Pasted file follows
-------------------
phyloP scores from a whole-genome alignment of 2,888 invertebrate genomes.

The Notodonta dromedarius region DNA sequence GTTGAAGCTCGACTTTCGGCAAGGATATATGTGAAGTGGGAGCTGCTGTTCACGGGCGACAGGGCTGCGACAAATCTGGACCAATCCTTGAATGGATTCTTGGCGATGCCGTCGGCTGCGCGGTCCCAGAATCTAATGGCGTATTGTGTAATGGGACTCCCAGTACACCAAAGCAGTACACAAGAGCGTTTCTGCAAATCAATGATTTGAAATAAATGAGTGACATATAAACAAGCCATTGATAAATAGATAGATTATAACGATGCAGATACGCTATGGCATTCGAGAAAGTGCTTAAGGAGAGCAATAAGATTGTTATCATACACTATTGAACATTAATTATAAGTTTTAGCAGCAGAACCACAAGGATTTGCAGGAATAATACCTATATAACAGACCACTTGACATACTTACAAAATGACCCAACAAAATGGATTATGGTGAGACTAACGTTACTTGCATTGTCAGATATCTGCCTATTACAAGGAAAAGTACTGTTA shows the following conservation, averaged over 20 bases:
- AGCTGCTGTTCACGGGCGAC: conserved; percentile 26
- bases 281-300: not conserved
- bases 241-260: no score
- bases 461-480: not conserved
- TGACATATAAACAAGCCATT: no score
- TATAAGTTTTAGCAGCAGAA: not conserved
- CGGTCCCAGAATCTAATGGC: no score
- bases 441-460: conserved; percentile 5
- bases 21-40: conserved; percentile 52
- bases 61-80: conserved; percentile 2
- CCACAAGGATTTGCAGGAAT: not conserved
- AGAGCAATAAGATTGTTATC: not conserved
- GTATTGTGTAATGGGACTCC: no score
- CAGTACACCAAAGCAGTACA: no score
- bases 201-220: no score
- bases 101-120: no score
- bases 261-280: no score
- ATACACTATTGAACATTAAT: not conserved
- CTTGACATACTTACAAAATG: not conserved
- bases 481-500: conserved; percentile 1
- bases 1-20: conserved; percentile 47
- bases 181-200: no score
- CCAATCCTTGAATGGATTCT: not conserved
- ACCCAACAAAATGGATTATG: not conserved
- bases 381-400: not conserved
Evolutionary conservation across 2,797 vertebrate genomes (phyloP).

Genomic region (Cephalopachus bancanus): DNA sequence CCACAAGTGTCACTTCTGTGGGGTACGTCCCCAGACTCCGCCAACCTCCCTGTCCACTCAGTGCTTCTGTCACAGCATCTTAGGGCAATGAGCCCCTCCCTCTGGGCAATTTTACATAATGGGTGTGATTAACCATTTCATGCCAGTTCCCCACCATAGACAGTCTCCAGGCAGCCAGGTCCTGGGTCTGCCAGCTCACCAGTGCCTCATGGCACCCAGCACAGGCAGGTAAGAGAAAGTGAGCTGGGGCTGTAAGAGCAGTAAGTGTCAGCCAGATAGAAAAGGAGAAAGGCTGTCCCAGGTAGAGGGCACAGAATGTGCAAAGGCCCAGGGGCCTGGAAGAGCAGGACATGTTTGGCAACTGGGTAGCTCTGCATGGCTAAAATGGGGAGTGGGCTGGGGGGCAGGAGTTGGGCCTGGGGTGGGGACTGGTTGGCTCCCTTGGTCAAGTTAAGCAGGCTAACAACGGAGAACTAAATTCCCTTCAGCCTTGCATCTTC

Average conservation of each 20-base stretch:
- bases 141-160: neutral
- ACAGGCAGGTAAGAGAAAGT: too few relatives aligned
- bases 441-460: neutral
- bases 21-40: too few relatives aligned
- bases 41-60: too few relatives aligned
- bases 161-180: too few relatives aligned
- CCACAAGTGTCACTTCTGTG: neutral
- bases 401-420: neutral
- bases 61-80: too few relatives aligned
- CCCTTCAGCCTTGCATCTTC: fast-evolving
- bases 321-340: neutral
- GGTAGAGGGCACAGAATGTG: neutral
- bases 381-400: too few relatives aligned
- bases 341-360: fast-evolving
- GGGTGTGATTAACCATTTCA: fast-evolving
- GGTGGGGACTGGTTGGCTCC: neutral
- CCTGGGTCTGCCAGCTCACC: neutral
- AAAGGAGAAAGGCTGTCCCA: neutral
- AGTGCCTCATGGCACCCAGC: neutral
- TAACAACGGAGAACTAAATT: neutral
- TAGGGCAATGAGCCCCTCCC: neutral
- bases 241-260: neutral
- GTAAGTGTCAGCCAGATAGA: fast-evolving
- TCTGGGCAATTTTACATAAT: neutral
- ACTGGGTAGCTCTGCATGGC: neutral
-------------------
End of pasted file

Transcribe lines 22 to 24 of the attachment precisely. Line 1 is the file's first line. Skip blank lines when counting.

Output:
- bases 481-500: conserved; percentile 1
- bases 1-20: conserved; percentile 47
- bases 181-200: no score